Within the Indian culture, food is an important component of daily living, and specific foods are often avoided, even if they are healthier than the alternative (Palat, 2012). In this context, it is necessary to evaluate the different options to improve healthcare outcomes for this group that are based upon expanded nutrition to improve blood sugar and blood pressure control as necessary (Palat, 2012). Although food is a significant part of the Indian culture, nutrition must be optimized as best as possible in an effort to enable individuals within the culture to consume foods that have nutritional value, even if they might compromise cultural principles to some degree (Palat, 2012). These efforts must demonstrate the impact of nutrition and food education on the choices that are made for these people so that they reduce any possible risk of chronic diseases or weight concerns as best as possible (Palat, 2012).
The development of successful healthcare outcomes for the Indian population requires an effective understanding of the barriers and other principles that prohibit the positive benefits of modern healthcare practice. Healthcare practitioners must provide adequate opportunities for members of this group to obtain the services that are necessary to improve the quality of their care and treatment. In addition, practitioners must also recognize that the barriers to obtaining adequate healthcare services should be identified and explored so that members of this culture recognize that their healthcare challenges might be prevented or managed more effectively in different ways.
The Indian culture is representative of specific religious customs and other principles that may directly interfere with the offerings of modern healthcare practice. As a result, it is important to identify areas where healthcare practitioners might be effective in educating this population in supporting their healthcare needs on a regular basis. The creation of new ideas and approaches to manage the healthcare requirements of this population requires an effective balance between their specific cultural needs and customs and the utilization of modern healthcare techniques in order to improve the lives of this population group in different ways, such as reduced risk of chronic illness and other factors. The Indian culture is highly specific and is grounded in old traditions and beliefs; therefore, it is important to demonstrate that these beliefs should not be ignored in favor of modern healthcare practices, but instead, should be embraced in the form of a compromise between tradition and modernization. This will ensure that those who require healthcare services within the Indian culture are well taken care of in the appropriate manner at all times to ensure that their health and wellbeing is maximized and improved whenever possible.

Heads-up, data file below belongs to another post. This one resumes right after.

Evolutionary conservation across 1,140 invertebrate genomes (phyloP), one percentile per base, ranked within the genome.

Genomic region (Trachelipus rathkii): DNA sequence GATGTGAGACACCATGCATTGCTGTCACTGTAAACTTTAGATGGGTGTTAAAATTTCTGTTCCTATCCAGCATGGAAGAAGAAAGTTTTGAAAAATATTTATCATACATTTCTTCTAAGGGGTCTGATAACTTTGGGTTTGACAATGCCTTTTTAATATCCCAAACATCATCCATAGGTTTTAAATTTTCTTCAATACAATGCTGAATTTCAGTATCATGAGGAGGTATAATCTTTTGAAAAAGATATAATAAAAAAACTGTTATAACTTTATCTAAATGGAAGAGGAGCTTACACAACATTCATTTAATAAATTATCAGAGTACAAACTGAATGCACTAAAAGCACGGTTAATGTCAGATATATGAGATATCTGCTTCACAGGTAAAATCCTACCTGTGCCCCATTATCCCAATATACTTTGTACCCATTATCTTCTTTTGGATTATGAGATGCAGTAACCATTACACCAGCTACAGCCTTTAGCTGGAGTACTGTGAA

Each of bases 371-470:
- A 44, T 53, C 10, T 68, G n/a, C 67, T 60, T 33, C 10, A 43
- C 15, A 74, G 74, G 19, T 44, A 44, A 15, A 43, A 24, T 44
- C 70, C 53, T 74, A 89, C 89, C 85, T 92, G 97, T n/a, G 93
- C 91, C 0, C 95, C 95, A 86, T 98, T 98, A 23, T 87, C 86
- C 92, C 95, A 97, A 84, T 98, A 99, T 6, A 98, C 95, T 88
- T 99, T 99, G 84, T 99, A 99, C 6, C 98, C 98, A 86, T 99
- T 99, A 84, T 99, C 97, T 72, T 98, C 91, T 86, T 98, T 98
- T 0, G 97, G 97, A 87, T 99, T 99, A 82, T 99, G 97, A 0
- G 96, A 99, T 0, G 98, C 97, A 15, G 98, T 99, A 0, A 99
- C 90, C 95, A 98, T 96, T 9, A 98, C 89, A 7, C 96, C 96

Palat, G. (2012). Reflections from IAHPC board members: cultural health beliefs, practices and attributions in India: effects on health care delivery. International Association for Hospice & Palliative Care, 13(9), retrieved from
Paul, V.K., Sachdev, H.S., Mavalankar, D., Ramachandran, P., Sankar, M.J., Bhandari, N., Sreenivas, V., Sundararaman, T., Govil, T., Orsin, D., and Kirkwood, B. (2011). Reproductive health, and child health and nutrition in India: meeting the challenge. Lancet, 377(9762), 332-349.
Worthington, R.P., and Gogne, A. (2011). Cultural aspects of primary healthcare in India: a case- based analysis. Asia Pacific Family Medicine, 10(8), retrieved from